2.9 in x 1.7 in x 0.9 in / 7.5 cm x 4.3 cm x 2.3 cm
1.4 in x 0.9 in / 3.6 cm x 2.3 cm
100 x 64 pixels
Black and white LCD
3.1 oz / 87.3 g with batteries
2 AAA batteries, not included
Tough little device, handy for hiking and other active…
Source: received it as a personal gift
Tough little device, handy for hiking and other active sports.
- Tracks position, speed, average speed, etc.
- Customizable displays
- Software interface to transfer paths to GPS
- Small display limits detail
I use this device for hunting, jogging, canoeing, and hiking for about three years. While it’s too small to have detailed maps and other niceties, its “breadcrumbs” mean I can always find my way back to the start, and I can focus on looking for game, instead of looking for markers to backtrack.
The “AAA” batteries make it a little bulky, but it means you can change to fresh batteries while you are out for extended periods.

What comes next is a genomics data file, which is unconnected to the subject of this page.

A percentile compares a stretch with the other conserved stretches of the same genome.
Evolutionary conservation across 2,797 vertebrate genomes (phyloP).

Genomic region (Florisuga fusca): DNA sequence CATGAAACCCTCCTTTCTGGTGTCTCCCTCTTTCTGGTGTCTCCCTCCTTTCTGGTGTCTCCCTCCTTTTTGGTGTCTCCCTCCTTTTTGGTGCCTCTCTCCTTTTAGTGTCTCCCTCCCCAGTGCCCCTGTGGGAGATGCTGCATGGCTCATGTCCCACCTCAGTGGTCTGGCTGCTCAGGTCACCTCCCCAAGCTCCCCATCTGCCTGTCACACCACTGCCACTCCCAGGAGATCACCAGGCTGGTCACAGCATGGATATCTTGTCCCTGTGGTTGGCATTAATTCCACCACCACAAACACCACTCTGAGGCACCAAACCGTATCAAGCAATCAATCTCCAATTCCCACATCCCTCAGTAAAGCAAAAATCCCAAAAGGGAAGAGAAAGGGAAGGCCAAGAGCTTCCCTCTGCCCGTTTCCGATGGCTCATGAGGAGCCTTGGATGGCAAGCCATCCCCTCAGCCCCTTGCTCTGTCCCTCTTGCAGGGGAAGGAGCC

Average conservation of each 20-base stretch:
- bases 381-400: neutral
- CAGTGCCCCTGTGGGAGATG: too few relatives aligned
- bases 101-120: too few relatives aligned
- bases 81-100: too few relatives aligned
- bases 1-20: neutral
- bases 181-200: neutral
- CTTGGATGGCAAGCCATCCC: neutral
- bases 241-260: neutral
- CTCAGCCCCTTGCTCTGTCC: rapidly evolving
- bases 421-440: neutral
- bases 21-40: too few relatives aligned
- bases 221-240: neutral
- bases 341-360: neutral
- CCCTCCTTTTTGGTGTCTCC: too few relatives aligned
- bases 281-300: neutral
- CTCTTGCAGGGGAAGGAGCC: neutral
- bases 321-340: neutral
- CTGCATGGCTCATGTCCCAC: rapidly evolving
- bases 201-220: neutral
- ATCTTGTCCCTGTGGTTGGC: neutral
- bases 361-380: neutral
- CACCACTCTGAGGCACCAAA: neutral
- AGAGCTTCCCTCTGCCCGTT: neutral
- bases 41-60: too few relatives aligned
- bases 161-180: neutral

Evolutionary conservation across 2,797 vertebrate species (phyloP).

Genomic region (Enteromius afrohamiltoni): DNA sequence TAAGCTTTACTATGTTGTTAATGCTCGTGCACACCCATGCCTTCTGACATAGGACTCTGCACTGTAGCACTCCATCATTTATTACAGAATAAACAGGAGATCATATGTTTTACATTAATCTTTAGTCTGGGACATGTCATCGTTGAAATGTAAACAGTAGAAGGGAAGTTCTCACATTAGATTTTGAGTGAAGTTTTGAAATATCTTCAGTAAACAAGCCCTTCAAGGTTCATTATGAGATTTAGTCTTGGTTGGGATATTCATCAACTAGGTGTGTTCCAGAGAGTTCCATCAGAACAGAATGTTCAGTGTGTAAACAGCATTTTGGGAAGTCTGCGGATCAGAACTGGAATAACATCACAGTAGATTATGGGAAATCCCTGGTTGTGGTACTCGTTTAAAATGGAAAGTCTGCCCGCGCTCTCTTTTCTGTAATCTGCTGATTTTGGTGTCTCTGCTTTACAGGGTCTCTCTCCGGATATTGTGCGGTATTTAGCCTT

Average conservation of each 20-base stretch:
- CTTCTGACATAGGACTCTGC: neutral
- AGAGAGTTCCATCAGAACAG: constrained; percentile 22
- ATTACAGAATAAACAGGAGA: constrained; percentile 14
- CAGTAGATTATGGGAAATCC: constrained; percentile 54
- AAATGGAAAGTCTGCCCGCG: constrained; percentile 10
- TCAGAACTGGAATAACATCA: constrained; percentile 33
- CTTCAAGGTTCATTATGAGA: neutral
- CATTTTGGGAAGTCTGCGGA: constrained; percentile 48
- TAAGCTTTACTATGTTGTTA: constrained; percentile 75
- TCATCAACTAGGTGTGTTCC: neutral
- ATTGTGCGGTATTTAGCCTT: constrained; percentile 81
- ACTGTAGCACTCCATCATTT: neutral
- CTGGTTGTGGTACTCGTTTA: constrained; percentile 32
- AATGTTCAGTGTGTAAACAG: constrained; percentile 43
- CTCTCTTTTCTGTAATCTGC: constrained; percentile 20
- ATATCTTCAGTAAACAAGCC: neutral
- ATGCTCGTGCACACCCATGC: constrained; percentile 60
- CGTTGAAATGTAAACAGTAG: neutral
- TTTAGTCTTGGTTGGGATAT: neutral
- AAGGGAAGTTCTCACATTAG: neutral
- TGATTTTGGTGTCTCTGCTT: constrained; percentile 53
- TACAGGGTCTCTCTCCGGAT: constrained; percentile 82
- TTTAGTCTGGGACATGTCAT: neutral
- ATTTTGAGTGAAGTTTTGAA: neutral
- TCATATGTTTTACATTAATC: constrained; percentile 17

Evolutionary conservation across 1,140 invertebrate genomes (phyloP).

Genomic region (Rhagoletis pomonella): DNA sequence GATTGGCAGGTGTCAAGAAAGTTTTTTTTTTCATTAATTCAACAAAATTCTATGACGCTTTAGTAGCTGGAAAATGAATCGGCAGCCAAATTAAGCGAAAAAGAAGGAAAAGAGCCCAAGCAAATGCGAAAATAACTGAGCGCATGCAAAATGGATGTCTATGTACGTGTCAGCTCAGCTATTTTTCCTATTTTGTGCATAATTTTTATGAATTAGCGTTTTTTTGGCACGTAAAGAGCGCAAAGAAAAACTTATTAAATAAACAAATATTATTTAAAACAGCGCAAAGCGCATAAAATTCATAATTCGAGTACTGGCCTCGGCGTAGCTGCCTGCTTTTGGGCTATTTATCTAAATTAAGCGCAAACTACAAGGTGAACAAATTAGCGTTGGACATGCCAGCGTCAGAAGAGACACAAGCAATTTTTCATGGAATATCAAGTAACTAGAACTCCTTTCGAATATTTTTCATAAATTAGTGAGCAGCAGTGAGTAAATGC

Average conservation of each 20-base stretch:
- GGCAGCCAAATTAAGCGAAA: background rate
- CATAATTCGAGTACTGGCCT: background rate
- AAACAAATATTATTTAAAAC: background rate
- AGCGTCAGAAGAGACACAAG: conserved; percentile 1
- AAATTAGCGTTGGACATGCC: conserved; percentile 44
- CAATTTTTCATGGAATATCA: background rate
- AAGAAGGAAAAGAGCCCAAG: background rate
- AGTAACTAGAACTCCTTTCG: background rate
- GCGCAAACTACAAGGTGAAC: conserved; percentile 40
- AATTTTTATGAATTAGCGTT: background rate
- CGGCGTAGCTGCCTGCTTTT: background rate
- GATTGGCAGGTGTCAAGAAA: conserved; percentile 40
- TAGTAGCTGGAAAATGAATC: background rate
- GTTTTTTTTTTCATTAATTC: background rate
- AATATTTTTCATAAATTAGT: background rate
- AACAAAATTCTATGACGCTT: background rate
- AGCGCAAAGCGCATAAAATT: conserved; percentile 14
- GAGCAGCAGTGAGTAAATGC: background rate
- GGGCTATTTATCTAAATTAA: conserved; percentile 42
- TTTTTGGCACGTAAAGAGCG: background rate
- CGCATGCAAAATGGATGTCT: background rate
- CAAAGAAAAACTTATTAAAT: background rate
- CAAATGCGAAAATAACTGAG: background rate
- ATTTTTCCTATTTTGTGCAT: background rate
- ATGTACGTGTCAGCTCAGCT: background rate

While it takes a little work, programming a trail on the computer and transferring it to the GPS is not complicated, and make planning a hike a snap.
Has stood up to a few years of light use and casual neglect without any signs of wear and tear.
Only slightly bulkier than a watch
The compass is a little tricky, it's GPS based and it only registers changes while you are moving.
Its "info page" is configurable; you can select your most used data for the first screen,
And scroll through the rest:
You can set way points to travel to,
Or build trail on your computer and download them to the device.
You can access your stored route, saved tracks, and stored waypoints from the setup screen.
My Garmin has been through lots of hinting trip, miles of hikes and jogs, and is several years old, yet shows almost no signs of wear. About the only thing I think of changing is the watch band, which is non-elastic so you either cinch it fairly tight or have it slide around a bit. On the plus side, there's an extension provided with the strap to fit over a heavy coat sleeve.